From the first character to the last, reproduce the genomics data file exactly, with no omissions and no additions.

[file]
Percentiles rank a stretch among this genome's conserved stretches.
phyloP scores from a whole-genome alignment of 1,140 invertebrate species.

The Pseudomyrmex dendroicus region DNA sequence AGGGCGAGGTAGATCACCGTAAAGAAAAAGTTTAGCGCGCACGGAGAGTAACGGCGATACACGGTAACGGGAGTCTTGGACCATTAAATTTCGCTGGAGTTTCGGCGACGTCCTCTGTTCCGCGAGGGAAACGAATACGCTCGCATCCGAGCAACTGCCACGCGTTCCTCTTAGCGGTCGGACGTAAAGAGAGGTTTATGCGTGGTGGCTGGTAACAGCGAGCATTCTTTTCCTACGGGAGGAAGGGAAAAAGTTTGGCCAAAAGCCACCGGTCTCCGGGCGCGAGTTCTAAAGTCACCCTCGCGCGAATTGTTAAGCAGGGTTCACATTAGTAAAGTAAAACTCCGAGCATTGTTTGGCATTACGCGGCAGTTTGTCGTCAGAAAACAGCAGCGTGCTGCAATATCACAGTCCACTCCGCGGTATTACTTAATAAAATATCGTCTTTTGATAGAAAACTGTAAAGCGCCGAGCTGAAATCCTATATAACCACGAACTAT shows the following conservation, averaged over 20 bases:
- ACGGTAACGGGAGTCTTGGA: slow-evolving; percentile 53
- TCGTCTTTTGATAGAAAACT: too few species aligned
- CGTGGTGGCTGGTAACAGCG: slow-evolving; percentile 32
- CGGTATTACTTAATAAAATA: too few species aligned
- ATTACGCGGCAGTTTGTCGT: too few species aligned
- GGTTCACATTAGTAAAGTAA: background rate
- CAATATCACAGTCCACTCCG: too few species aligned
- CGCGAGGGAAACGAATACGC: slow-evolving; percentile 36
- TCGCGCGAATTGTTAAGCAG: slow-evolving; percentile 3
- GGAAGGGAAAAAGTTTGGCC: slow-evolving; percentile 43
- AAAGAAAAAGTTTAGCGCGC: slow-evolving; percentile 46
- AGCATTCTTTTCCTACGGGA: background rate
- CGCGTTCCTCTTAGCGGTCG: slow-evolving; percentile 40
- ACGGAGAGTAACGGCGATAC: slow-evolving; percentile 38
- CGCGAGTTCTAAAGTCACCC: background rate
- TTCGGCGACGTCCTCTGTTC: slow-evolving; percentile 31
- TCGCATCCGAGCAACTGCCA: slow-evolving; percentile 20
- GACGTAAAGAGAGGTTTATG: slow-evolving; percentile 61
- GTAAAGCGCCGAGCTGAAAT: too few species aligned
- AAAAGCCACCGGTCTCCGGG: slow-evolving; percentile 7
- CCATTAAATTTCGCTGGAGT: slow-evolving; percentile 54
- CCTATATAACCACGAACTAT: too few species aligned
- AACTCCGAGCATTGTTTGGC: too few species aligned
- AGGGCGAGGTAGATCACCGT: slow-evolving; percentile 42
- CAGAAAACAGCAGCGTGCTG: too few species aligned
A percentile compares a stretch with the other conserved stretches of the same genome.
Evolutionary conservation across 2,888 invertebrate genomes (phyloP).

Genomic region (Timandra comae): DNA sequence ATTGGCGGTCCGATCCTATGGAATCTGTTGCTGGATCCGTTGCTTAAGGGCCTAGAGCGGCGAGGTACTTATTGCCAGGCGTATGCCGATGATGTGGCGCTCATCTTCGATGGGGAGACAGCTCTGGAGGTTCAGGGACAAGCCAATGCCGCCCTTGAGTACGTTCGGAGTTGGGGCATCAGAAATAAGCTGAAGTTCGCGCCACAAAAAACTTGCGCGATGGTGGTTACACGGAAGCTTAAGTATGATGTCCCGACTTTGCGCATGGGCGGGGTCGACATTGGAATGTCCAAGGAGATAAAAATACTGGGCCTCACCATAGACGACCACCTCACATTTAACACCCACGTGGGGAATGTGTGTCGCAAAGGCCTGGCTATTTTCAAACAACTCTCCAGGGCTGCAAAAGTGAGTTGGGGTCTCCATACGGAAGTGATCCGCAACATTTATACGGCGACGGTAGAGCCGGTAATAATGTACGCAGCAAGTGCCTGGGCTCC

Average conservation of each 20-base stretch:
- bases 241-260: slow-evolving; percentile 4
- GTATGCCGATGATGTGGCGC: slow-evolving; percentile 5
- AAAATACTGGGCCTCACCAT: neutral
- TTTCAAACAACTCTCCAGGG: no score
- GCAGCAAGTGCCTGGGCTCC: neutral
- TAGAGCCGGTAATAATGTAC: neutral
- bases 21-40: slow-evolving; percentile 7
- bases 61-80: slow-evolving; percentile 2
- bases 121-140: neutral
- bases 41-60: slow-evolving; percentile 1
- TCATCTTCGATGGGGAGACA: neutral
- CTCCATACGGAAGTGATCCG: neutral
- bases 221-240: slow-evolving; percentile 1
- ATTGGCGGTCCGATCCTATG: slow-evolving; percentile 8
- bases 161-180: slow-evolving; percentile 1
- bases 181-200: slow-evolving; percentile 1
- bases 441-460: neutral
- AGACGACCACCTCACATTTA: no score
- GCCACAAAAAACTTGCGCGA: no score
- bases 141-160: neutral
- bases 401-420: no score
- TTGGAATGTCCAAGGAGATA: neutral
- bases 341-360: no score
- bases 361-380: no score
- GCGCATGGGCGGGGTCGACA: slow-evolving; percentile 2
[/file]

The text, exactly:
Percentiles rank a stretch among this genome's conserved stretches.
phyloP scores from a whole-genome alignment of 1,140 invertebrate species.

The Pseudomyrmex dendroicus region DNA sequence AGGGCGAGGTAGATCACCGTAAAGAAAAAGTTTAGCGCGCACGGAGAGTAACGGCGATACACGGTAACGGGAGTCTTGGACCATTAAATTTCGCTGGAGTTTCGGCGACGTCCTCTGTTCCGCGAGGGAAACGAATACGCTCGCATCCGAGCAACTGCCACGCGTTCCTCTTAGCGGTCGGACGTAAAGAGAGGTTTATGCGTGGTGGCTGGTAACAGCGAGCATTCTTTTCCTACGGGAGGAAGGGAAAAAGTTTGGCCAAAAGCCACCGGTCTCCGGGCGCGAGTTCTAAAGTCACCCTCGCGCGAATTGTTAAGCAGGGTTCACATTAGTAAAGTAAAACTCCGAGCATTGTTTGGCATTACGCGGCAGTTTGTCGTCAGAAAACAGCAGCGTGCTGCAATATCACAGTCCACTCCGCGGTATTACTTAATAAAATATCGTCTTTTGATAGAAAACTGTAAAGCGCCGAGCTGAAATCCTATATAACCACGAACTAT shows the following conservation, averaged over 20 bases:
- ACGGTAACGGGAGTCTTGGA: slow-evolving; percentile 53
- TCGTCTTTTGATAGAAAACT: too few species aligned
- CGTGGTGGCTGGTAACAGCG: slow-evolving; percentile 32
- CGGTATTACTTAATAAAATA: too few species aligned
- ATTACGCGGCAGTTTGTCGT: too few species aligned
- GGTTCACATTAGTAAAGTAA: background rate
- CAATATCACAGTCCACTCCG: too few species aligned
- CGCGAGGGAAACGAATACGC: slow-evolving; percentile 36
- TCGCGCGAATTGTTAAGCAG: slow-evolving; percentile 3
- GGAAGGGAAAAAGTTTGGCC: slow-evolving; percentile 43
- AAAGAAAAAGTTTAGCGCGC: slow-evolving; percentile 46
- AGCATTCTTTTCCTACGGGA: background rate
- CGCGTTCCTCTTAGCGGTCG: slow-evolving; percentile 40
- ACGGAGAGTAACGGCGATAC: slow-evolving; percentile 38
- CGCGAGTTCTAAAGTCACCC: background rate
- TTCGGCGACGTCCTCTGTTC: slow-evolving; percentile 31
- TCGCATCCGAGCAACTGCCA: slow-evolving; percentile 20
- GACGTAAAGAGAGGTTTATG: slow-evolving; percentile 61
- GTAAAGCGCCGAGCTGAAAT: too few species aligned
- AAAAGCCACCGGTCTCCGGG: slow-evolving; percentile 7
- CCATTAAATTTCGCTGGAGT: slow-evolving; percentile 54
- CCTATATAACCACGAACTAT: too few species aligned
- AACTCCGAGCATTGTTTGGC: too few species aligned
- AGGGCGAGGTAGATCACCGT: slow-evolving; percentile 42
- CAGAAAACAGCAGCGTGCTG: too few species aligned
A percentile compares a stretch with the other conserved stretches of the same genome.
Evolutionary conservation across 2,888 invertebrate genomes (phyloP).

Genomic region (Timandra comae): DNA sequence ATTGGCGGTCCGATCCTATGGAATCTGTTGCTGGATCCGTTGCTTAAGGGCCTAGAGCGGCGAGGTACTTATTGCCAGGCGTATGCCGATGATGTGGCGCTCATCTTCGATGGGGAGACAGCTCTGGAGGTTCAGGGACAAGCCAATGCCGCCCTTGAGTACGTTCGGAGTTGGGGCATCAGAAATAAGCTGAAGTTCGCGCCACAAAAAACTTGCGCGATGGTGGTTACACGGAAGCTTAAGTATGATGTCCCGACTTTGCGCATGGGCGGGGTCGACATTGGAATGTCCAAGGAGATAAAAATACTGGGCCTCACCATAGACGACCACCTCACATTTAACACCCACGTGGGGAATGTGTGTCGCAAAGGCCTGGCTATTTTCAAACAACTCTCCAGGGCTGCAAAAGTGAGTTGGGGTCTCCATACGGAAGTGATCCGCAACATTTATACGGCGACGGTAGAGCCGGTAATAATGTACGCAGCAAGTGCCTGGGCTCC

Average conservation of each 20-base stretch:
- bases 241-260: slow-evolving; percentile 4
- GTATGCCGATGATGTGGCGC: slow-evolving; percentile 5
- AAAATACTGGGCCTCACCAT: neutral
- TTTCAAACAACTCTCCAGGG: no score
- GCAGCAAGTGCCTGGGCTCC: neutral
- TAGAGCCGGTAATAATGTAC: neutral
- bases 21-40: slow-evolving; percentile 7
- bases 61-80: slow-evolving; percentile 2
- bases 121-140: neutral
- bases 41-60: slow-evolving; percentile 1
- TCATCTTCGATGGGGAGACA: neutral
- CTCCATACGGAAGTGATCCG: neutral
- bases 221-240: slow-evolving; percentile 1
- ATTGGCGGTCCGATCCTATG: slow-evolving; percentile 8
- bases 161-180: slow-evolving; percentile 1
- bases 181-200: slow-evolving; percentile 1
- bases 441-460: neutral
- AGACGACCACCTCACATTTA: no score
- GCCACAAAAAACTTGCGCGA: no score
- bases 141-160: neutral
- bases 401-420: no score
- TTGGAATGTCCAAGGAGATA: neutral
- bases 341-360: no score
- bases 361-380: no score
- GCGCATGGGCGGGGTCGACA: slow-evolving; percentile 2